As in many places throughout the country, rheumatologists are in short supply in southern Arizona. Patients frequently wait up to 6 months to visit a rheumatologist at Banner University Medical Center (BUMC) in Tucson, and many drive between 3 and 4 hours for the appointment, said Dominick G. Sudano, MD, a rheumatologist at BUMC, which is affiliated with the University of Arizona.
The high demand for rheumatologists and lack of timely access led the University of Arizona to develop a program that will train primary care providers at remote sites to treat rheumatic diseases. The program, a partnership between the university’s Arizona Telemedicine Program and the University of Arizona Center for Rural Health, will use the popular ECHO (Extension for Community Healthcare Outcomes) model, founded by the University of New Mexico in Albuquerque, which aims to increase workforce capacity by sharing medical knowledge.
A unique model of care
As part of the, set to launch this month, Dr. Sudano will hold rheumatology training sessions via telemedicine for primary care physicians and other nonphysicians at four remote sites around Arizona. Participating sites include Canyonlands Healthcare, North County Healthcare, and Northern Arizona Healthcare – all located in the northern part of the state – and Copper Queen Community Hospital in southern Arizona.
The virtual sessions will include both educational topics and the opportunity for local doctors and health professionals to present patient cases to Dr. Sudano for guidance. The local doctors and health professionals will eventually treat rheumatic cases in their communities, while cases identified as severe will still be referred to rheumatologists.
The university’s Arizona Telemedicine Program was fortunate to receive a $17,700 grant from Lilly to launch the 1-year rheumatology ECHO pilot program, Dr. Sudano noted. The grant will enable the program to get off the ground, while administrators search for additional funding sources to become sustainable, he said.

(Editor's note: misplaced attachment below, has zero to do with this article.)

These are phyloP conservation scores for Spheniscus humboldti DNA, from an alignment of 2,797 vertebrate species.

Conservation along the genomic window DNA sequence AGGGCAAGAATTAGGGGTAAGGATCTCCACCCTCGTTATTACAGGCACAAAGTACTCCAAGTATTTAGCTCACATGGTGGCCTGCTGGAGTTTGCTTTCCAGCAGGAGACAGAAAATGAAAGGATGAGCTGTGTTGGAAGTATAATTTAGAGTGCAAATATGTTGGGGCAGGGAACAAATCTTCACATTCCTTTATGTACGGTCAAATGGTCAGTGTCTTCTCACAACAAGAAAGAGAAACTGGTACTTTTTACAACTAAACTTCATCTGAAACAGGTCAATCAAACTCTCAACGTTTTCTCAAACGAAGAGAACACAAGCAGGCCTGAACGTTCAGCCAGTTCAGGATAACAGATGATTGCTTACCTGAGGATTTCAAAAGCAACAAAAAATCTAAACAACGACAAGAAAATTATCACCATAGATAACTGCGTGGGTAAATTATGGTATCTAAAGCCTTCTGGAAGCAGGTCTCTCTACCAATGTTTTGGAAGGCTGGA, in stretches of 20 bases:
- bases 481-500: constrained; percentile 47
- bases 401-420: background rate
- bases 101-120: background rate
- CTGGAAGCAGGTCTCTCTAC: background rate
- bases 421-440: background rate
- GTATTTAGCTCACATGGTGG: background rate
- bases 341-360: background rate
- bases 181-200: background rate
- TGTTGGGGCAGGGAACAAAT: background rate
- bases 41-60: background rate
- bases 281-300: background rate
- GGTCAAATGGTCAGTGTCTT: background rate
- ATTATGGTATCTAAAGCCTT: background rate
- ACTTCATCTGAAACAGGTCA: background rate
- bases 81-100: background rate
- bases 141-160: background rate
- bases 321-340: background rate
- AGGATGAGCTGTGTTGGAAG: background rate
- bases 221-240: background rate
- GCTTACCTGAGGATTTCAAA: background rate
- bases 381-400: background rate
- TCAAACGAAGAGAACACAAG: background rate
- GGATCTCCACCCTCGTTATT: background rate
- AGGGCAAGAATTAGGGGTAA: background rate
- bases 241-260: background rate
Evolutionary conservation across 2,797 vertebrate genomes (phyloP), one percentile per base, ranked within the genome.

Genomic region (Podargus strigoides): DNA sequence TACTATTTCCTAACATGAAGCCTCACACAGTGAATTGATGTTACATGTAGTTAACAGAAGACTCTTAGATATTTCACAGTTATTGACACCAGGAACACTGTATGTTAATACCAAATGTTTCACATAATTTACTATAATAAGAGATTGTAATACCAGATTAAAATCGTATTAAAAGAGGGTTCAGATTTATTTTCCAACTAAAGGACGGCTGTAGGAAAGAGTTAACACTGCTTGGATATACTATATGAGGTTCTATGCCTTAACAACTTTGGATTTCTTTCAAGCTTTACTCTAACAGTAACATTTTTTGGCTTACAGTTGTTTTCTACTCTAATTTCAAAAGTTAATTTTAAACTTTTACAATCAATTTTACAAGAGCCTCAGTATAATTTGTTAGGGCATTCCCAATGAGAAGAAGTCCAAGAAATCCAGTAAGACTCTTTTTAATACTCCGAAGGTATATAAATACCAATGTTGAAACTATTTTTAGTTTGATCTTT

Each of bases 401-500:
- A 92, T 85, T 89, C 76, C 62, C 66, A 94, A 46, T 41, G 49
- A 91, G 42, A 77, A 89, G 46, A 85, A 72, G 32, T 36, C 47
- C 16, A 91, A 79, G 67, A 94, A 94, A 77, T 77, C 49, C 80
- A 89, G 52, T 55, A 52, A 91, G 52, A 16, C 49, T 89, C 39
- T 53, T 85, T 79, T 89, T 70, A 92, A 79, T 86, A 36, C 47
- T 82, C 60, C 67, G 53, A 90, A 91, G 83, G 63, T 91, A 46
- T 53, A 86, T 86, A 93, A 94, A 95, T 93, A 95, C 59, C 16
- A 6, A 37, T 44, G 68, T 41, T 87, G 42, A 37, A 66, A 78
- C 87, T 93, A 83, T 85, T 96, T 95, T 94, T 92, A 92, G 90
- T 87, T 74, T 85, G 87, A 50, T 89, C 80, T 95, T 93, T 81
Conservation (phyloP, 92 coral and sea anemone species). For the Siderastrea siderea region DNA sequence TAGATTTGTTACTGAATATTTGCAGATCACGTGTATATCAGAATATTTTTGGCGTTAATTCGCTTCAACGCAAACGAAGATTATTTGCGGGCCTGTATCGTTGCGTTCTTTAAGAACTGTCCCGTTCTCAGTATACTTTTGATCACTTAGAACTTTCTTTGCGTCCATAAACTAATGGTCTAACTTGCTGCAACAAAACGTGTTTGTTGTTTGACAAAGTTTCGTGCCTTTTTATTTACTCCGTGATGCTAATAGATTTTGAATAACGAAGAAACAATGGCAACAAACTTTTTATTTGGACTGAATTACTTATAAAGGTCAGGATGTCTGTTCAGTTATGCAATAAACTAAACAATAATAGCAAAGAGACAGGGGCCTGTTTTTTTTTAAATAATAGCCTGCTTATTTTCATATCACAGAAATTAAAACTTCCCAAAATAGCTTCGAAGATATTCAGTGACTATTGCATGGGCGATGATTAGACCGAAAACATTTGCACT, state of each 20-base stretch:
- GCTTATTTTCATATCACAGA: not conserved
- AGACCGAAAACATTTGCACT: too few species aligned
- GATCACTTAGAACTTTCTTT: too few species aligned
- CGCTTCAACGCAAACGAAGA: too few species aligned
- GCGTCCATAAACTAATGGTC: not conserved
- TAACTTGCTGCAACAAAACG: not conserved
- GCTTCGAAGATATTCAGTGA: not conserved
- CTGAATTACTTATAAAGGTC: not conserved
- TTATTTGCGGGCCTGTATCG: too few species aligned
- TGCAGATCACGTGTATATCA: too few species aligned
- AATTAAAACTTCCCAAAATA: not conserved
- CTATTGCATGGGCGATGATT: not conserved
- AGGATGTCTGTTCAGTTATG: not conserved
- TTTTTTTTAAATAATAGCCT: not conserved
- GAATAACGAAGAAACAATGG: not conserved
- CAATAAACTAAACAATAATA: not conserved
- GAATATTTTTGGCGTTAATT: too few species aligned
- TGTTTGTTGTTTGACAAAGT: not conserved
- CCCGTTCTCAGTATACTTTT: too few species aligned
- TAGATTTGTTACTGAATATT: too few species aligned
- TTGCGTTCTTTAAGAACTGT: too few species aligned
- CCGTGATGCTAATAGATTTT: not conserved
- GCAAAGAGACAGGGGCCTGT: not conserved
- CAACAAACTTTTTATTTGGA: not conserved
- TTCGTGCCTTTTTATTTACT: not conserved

Dr. Sudano credits the assistance and support of the University of New Mexico and its ECHO leaders for helping the University of Arizona build its ECHO rheumatology program and helping administrators address the details of setting up the program.
“[The University of New Mexico] was immensely helpful,” he said. “They have immersion sessions about once a month and you spend [time] working with their team. They work with you to get the logistics ironed out.”
A spreading movement
The University of New Mexico (UNM) has good reason to assist other health and academic medical centers in launching their own ECHO programs. UNM’s mission is to continue building the ECHO movement and accomplish its goal of “touching 1 billion lives” by 2025, said, MD, a gastroenterologist at UNM and founder/director of the university’s Project ECHO.
“There was a great shortage of specialists to treat hepatitis C so I came up with this idea of ECHO to bring access to care to everyone in New Mexico who needed care,” he said. “The second part of the idea was, if we could do that for hepatitis C, we could do that for a lot of other problems like rheumatoid arthritis, like addiction, like diabetes.”
Project ECHO has now spread to medical centers and hospitals across the country, with programs that center on asthma, HIV infection, cardiac risk reduction, chronic pain management, geriatrics, palliative care, substance abuse, and obesity, among others. The model is now in 139 academic hubs in 24 countries with more than 65 health conditions targeted, according to Dr. Arora. Replication sites focus on four of ECHO: technology used to leverage scarce health care expertise and resources; best practices shared to standardize care across disparate health care delivery systems; case-based learning used as the primary modality to build knowledge, confidence, and expertise; and evaluations conducted to monitor outcomes.